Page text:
Fremont Brewing is family-owned and was founded in Seattle in 2009. It has everything I always love to see in my breweries; locally sourced ingredients (organic when possible), a green mentality, and a passion for making beer that matters. They’ve won awards for sustainability and pride themselves on their conservation and activism record. It’s really an amazing-sounding place. They do so much cool activist and conservation stuff that I can’t even talk about it all!
Fortunately, they also make some pretty solid beer; at least that was the case with the Sister Imperial IPA. It’s brewed with 2-Row Pale, White Wheat and Vienna malts, and the hop lineup features some heavy hitters like Mosaic, Ekuanot and Calypso, with some Amarillo extract thrown in for good measure. It’s dank and tropical, with lots of good fruity flavors and some good hoppiness.
The name and the description on the can are tributes to sisters everywhere. As it says: “Without sisters, we would never have learned the finer points of emotional warfare, or the art of huffing and puffing, or snide remarking, how long to carry a grudge, or the true meaning of loyalty when one of us is hurt. The Sister is fittingly bitter and a little sweet but she will always be there for you. Because sisters matter.”
Shout out to my sister—and constant contributor to the Windowsill—@bookfiend77. Love you, sis!
This past weekend, I did something I’d never done before. No, it wasn’t black tar heroin… I went to a fondue place! It was a chain place called the Melting Pot. I actually had so much fun that I forgot to take pictures of most of the action! Anyway, our waitress was super nice and the food was fun to cook. Definitely liked the cheese starter and the chocolate dipping desserts at the end the best, but the entree course and salad were pretty good too. Also, I discovered a new beer while I was there!
I’d never heard of Pennsylvania’s Funk Brewery before I got to the restaurant, but it was basically the only real craft beer the bar had. It opened its taps in 2014 and is co-owned by Jon Norman and Kyle Funk—that’s his name on the sign, in case you can’t tell. The two are brothers-in-law, too, which is always a good story. If you find yourself in PA, you can visit one of their two taprooms—in Emmaus and Elizabethtown.
The new beer I discovered at the Melting Pot, is one of Funk’s year-round brews: The Citrus IPA. Citrus was Funk’s first IPA, and you can tell that they are very proud of it. It’s brewed with Citra, Simcoe, Mosaic and an experimental hop they refer to as “LemonBomb.” The name is accurate. I got all the citrus goodness on the nose and tongue from this beer. I liked it so much that I ended up having three during our four-hour, four-course meal. I really liked it!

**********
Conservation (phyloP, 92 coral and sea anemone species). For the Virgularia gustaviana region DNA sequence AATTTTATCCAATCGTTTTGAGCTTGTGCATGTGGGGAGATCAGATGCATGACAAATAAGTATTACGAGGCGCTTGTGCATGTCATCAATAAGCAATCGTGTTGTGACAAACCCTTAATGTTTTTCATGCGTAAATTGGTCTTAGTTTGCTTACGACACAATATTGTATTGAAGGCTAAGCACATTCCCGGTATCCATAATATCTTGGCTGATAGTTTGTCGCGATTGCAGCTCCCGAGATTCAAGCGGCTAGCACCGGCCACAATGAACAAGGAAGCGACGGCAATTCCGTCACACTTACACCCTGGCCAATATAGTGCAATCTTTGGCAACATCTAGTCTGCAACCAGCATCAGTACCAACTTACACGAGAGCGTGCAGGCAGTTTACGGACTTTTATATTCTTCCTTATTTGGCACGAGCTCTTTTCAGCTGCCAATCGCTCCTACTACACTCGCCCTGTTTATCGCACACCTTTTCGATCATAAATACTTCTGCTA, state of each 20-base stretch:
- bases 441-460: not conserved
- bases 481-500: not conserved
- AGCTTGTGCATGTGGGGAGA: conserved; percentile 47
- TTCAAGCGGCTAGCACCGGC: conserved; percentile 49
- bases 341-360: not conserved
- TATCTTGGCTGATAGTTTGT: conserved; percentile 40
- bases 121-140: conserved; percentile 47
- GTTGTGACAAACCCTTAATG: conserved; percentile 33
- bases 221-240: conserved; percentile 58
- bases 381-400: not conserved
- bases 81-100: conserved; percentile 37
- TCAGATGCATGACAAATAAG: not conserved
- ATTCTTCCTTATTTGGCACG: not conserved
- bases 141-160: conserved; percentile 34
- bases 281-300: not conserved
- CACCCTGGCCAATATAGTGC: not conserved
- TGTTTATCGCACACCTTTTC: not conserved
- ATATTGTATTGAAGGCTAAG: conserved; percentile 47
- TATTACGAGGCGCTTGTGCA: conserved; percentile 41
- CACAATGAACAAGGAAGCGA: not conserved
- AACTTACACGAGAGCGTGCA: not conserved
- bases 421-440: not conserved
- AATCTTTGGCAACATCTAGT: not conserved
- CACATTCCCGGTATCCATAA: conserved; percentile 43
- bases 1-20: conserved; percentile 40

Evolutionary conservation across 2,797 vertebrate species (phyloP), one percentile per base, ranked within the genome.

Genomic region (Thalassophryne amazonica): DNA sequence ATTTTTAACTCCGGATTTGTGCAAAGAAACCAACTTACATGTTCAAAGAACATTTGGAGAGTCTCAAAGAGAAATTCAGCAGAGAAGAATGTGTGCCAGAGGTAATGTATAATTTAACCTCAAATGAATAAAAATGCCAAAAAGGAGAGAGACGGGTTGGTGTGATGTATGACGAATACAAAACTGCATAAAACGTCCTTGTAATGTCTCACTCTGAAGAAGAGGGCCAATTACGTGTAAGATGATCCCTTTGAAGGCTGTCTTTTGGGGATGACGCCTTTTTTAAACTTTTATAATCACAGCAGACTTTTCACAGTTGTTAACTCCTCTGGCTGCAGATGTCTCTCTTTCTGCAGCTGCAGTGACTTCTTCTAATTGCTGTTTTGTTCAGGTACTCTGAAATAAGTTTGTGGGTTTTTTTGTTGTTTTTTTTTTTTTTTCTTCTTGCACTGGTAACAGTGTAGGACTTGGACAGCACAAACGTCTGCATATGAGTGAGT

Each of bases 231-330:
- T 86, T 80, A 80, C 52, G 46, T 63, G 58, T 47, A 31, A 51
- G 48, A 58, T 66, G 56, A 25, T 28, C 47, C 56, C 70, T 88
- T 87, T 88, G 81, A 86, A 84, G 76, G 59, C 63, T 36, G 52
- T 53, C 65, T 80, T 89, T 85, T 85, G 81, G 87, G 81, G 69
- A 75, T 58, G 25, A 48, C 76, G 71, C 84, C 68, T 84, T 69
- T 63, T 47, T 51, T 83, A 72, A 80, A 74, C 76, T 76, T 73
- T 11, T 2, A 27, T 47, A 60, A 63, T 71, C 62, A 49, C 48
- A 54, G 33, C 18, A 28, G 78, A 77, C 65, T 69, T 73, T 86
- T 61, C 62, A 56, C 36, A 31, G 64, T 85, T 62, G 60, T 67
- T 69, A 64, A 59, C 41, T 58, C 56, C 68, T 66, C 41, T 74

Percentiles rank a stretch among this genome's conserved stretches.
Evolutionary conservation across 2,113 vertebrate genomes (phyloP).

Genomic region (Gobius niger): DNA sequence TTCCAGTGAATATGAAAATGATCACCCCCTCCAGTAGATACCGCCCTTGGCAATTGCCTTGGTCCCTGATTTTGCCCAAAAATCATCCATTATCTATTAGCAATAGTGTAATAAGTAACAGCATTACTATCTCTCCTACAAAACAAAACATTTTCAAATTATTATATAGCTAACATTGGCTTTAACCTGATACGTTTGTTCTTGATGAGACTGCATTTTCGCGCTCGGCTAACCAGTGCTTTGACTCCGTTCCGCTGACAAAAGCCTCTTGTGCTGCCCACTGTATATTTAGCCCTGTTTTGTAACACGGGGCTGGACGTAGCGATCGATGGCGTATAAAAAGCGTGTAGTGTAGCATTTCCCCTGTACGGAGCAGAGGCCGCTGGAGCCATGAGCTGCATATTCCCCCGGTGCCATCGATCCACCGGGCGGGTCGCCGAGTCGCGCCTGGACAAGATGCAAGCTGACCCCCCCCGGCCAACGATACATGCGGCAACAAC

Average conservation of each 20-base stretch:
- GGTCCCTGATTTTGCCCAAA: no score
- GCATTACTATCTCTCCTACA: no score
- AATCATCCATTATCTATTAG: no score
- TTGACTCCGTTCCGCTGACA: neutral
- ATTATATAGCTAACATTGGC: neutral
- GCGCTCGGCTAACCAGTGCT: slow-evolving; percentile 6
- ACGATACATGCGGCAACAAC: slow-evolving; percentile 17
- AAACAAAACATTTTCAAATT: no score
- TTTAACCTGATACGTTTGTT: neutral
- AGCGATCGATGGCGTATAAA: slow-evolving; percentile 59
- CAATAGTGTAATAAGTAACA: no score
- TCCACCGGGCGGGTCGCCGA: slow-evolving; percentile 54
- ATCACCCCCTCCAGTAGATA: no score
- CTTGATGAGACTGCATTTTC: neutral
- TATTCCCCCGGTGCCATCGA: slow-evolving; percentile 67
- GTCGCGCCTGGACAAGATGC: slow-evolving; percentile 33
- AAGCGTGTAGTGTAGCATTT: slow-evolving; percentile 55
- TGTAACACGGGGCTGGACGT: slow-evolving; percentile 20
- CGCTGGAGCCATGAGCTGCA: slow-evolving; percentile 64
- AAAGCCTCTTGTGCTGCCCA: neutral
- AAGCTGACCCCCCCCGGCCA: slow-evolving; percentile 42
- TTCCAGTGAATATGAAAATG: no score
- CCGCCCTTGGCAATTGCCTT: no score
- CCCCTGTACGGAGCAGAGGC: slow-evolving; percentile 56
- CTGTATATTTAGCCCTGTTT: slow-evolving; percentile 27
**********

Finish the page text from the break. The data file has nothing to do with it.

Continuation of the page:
Check this, and video from my fondue experience, on Instagram right now!
We have a New England classic on the Windowsill today!
Back in May of 2017, my sister’s friend Arona got me a growler of New England Brewing Company’s Fuzzy Baby Ducks for the sill. Ever since then, I’ve been hoping some cans of this incredible beer landed in my lap. Leave it to my sister and her friend to make this happen again, nearly two years later. As a reminder to those of you who weren’t yet Windowsillers back in the day, and are wondering why the name of this IPA is so absurd, I’ll re-tell the story. NEBCO gave this beer a ridiculous name so that dudes ordering it would have to say something very embarrassing to bartenders. Pretty great!
Don’t let the name of this beer ever discourage you from ordering one from your local barkeep if you’re lucky enough to come across it at one of your local dives. If you like Citra hops, this is your beer. It’s made with 100% Citra. It’s so juicy, hoppy and delicious. The taste is simply magical—like a bunch of fuzzy baby ducks sliding down a rainbow that’s coming out of a unicorn’s butt. Yep. Go find this beer. It’s one of the best in New England!
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Are you ready for Samoa great beer on the Windowsill?